And because of your slothfulness of not retying & directing us to an outside text: a big fat NO! on your request for the bolding/italicizing secret.

      (There is a Lacanian reward of psychoanalytical insight in repetition, in failing to complete the task & thus having to do it all over again. Which is how I’m starting to view this blog-thing. Used to think of it as a colossal waste of time and horrified myself in my awareness of compulsively going back & re-reading, maybe re-editing, correcting for mistakes of grammar or of my thought and now it’s only to get worse now that I found the place to compose ‘Replies’ that allows you to edit & re-edit to my neurotic heart’s content. Ok then, here’s the secret: go to ‘My Dashboard’ then hit the number of comments link (currently 444) and that brings you to the magical editing page. If you are a compulsive neurotic like myself – welcome to my hell).

  14. The Universal Singular said

    Damn!!! I wrote out a whole other comment and accidentally deleted it. Instead of retyping it, see pp. 82-83 of Universal Exception on the use of the logics of sexuation to discuss class struggle. more later

  15. The Universal Singular said

    My quick answer is: not that objective reality is subjective, but that it is objectively subjective (and not the reverse).

    I am conceiving the proto-ideological element as the illusory element in objective reality.

    I’m pulling this from Zizek’s interpretation of commodity fetishism in Parallax View (in chapter three where he begins to discuss the difference between psychoanalysis and the cognitive brain sciences). Here, Zizek says:

    “What we find in Marx is not only the ‘reduction’ of ideology to an economic base, and within this base, of exchange and production, but a much more ambiguous and mysterious phenomenon of ‘commodity fetishism’, which designates a kind of proto- ‘ideology’ inherent to the reality of the ‘economic base’ itself.” (p. 170)

    Zizek relates this to Freud’s conception of the ‘objectively subjective’ in fantasy. He points out that, “Apropos of commodity fetishism, Marx himself uses the term ‘objectively necessary appearance'” (Ibid).

    The way I understand his use of ‘objectively subjective’ has to do with the social relation between people based on the suturing of the master-signifier in the symbolic order. Through a shared ‘belief’ in this element of suture (what I’ve been referring to as the proto-ideological element), the symbolic order is constituted and objective social relations are able to take place in ‘objective reality’.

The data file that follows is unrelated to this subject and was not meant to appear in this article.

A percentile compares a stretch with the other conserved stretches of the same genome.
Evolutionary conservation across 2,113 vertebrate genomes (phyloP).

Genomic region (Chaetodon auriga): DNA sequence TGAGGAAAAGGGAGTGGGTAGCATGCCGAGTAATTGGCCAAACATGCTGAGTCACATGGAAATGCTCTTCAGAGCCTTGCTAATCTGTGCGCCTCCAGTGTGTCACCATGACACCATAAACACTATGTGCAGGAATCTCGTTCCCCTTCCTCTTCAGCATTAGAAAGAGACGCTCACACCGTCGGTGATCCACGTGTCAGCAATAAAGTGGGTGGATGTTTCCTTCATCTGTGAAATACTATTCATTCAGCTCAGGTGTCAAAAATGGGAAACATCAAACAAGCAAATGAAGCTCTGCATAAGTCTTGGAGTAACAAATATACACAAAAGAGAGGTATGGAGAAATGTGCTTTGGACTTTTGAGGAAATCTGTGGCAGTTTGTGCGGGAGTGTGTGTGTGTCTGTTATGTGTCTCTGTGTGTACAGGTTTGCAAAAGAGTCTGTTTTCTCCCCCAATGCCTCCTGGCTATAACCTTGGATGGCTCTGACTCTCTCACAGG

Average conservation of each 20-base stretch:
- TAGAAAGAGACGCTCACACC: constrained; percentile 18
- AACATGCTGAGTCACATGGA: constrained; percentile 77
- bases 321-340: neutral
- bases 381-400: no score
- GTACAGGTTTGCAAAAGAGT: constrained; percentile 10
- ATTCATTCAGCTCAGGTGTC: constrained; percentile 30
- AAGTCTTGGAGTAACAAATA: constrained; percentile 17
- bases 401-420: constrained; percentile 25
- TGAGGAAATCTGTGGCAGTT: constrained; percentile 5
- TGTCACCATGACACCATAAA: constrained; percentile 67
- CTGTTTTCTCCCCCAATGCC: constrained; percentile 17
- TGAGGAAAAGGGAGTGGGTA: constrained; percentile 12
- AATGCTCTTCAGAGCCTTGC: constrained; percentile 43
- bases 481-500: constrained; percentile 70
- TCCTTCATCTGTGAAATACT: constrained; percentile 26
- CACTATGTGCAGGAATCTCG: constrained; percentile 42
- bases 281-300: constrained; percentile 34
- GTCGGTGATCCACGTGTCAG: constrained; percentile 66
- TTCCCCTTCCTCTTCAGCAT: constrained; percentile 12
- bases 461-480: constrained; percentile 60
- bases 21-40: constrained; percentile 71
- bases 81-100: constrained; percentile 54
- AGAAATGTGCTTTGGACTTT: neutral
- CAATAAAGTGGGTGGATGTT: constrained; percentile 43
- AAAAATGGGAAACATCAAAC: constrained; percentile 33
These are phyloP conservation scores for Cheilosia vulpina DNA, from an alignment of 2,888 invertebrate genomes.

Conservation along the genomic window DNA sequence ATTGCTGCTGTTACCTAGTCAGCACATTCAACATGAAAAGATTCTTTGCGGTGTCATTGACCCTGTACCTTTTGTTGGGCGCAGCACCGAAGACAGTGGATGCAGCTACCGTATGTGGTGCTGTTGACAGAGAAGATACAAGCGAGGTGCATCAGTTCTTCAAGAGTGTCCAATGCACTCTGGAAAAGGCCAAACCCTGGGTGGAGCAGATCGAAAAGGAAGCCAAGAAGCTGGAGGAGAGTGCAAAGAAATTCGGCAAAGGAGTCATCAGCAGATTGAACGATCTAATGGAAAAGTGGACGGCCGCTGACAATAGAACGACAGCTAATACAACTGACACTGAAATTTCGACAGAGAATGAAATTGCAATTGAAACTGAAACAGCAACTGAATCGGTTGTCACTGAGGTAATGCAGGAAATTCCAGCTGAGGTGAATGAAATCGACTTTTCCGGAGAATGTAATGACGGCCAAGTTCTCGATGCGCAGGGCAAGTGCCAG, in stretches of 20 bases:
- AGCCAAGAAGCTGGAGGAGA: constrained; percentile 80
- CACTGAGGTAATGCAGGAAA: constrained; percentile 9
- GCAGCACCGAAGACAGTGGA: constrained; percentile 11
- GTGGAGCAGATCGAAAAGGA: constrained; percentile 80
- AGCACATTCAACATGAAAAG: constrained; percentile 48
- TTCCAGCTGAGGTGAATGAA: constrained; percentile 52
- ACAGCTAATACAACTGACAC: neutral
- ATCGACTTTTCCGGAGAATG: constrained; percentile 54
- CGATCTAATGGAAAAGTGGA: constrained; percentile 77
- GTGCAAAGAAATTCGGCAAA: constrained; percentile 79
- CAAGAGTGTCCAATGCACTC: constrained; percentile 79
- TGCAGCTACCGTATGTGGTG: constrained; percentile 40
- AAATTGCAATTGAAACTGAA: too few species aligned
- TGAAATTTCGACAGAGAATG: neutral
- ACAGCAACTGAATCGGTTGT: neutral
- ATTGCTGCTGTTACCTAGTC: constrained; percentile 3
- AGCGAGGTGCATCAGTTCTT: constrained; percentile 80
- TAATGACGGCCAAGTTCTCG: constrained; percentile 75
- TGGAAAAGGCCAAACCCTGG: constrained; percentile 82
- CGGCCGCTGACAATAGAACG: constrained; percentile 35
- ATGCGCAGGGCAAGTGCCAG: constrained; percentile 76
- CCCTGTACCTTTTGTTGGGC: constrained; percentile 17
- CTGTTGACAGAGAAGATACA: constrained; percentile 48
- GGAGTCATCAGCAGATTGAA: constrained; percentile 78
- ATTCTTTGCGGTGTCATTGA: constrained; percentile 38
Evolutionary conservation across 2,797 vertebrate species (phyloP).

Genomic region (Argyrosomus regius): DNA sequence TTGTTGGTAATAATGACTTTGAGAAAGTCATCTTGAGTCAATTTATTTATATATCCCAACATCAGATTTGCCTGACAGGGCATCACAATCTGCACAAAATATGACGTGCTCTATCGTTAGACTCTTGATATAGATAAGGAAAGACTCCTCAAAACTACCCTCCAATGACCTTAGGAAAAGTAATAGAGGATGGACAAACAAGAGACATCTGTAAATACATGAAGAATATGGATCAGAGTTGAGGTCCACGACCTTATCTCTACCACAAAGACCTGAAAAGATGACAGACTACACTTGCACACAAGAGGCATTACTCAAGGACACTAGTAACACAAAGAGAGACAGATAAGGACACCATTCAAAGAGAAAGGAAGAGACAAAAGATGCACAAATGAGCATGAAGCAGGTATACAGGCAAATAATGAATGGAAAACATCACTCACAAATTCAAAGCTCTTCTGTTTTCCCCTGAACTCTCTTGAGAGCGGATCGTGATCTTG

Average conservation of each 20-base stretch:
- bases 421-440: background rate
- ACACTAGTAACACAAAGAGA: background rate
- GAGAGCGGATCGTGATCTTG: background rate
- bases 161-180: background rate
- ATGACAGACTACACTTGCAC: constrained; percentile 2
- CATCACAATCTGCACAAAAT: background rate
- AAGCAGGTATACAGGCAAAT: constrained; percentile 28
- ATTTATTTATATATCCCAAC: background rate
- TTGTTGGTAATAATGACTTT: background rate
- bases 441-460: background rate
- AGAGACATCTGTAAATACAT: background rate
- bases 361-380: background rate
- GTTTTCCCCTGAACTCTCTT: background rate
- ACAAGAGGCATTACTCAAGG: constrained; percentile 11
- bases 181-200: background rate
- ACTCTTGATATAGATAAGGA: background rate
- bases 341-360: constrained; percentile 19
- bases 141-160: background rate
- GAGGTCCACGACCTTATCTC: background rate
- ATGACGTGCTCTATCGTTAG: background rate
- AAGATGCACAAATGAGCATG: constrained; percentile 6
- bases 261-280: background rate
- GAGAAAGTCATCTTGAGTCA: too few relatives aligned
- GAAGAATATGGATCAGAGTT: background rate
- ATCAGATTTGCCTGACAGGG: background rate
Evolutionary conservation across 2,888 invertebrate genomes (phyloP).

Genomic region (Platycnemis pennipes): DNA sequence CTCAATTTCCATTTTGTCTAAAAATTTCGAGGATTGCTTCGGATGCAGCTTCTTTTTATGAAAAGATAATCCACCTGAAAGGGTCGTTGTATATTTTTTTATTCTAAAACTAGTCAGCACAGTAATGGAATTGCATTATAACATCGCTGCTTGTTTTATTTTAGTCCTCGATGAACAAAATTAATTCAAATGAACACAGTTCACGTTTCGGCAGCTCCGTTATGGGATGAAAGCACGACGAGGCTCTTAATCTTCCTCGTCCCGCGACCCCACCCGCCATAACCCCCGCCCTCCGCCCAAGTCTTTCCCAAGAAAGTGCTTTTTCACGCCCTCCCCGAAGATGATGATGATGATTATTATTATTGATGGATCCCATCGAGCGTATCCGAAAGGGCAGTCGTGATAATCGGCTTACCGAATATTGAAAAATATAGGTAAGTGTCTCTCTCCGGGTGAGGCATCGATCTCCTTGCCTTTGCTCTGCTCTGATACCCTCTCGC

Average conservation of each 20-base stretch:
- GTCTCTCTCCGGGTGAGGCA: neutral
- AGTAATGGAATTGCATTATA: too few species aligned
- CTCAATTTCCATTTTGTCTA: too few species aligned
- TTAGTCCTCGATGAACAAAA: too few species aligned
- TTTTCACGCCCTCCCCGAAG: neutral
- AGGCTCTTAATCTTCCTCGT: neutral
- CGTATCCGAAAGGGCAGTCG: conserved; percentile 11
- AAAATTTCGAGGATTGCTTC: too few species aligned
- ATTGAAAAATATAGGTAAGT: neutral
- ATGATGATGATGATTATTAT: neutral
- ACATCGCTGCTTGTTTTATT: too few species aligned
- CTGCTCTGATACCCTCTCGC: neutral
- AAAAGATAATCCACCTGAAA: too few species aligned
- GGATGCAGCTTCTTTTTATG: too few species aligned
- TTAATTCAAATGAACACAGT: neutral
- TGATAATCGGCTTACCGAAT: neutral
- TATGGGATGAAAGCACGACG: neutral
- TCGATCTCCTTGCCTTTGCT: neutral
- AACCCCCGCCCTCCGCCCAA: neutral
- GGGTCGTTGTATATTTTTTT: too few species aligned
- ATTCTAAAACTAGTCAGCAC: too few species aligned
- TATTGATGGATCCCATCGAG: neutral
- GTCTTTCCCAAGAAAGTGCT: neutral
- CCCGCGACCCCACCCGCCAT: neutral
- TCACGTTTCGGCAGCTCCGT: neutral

My point, is not that all objective reality is merely subjective (in order to escape solipsism this cannot be the case!), but that ‘objective reality’ relies on an inherent (shared?) illusion. So there is not simply ideology, on the one hand, and reality on the other. There is an (illusory) reality in illusion itself (here, I’m also drawing on Zizek’s discussion of The Matrix in Pervert’s Guide… the part where he says “I want a third pill!”).

    This is how a Marxist should approach the critique of (capitalist) ideology: locating the illusion constitutive of ‘objective reality’, like commodity fetishism.

    (thanks for the bold info)

  16. battleofthegiants said

    In his Lukacs essay Zizek writes that L took subjective relativism to its logical limit: there are not a ‘multitude’ of subjective positions, each of them right; there is one correct position, and it is that of the exploited classes. The correct position is that of the engaged subject, coming from the perspective of the void. This I think would qualify as ‘objectively subjective’.

    Ian Parker wrote a new preface to his ‘critical intro’ that I think Sonny-Bee will find interesting. He talks about how, coming from the perspective of clinical analysis, he misread some fundamental positions that Zizek takes – this also plays out in an interview Parker did, where he talks about the link between what is supposed to be an individual analysis (analysis) and a social analysis, a problem which you’ve brought up several times.

    http://zizekstudies.org/index.php/ijzs/issue/view/11

    (read the interview first – it’s chronologically first, though on the page second)

    In the interview Z talks about how he thinks that the subject is that which is without substance – i.e. Marx’s formulation of the proletariat; which I think is fully compatible with what I said above about Lukacs.

    Lastly, (I’ve mentioned this before), many Lacanian analysts, including J.A.M., were Maoists in the sixties. In Turkle’s book, it’s also clear that many Lacanians were political at the level of the anti-psychiatry movement at the same time. Z talks about politically conservative analysts in Parallax. Z is of course Married to a S. American analyst(/underwear model), and i wouldn’t be the least bit surprised to find out that there are many politically active Lacanians down there. All this is to say that I don’t think we should take Fink as the measure.

    My personal take on “party as analyst”, when taken back into the realm of individual analysis, demands that the end of analysis turn the analysand into a political activist. The conditions under which you exist are not your own, but you are responsible for them, and the only way out is to act on that knowledge.

  17. The Universal Singular said

    Oh… don’t forget about “Interlude 2: Objet Petit a in Social Links, Or, the Impasses of Anti-Anti-Semitism” in The Parallax View.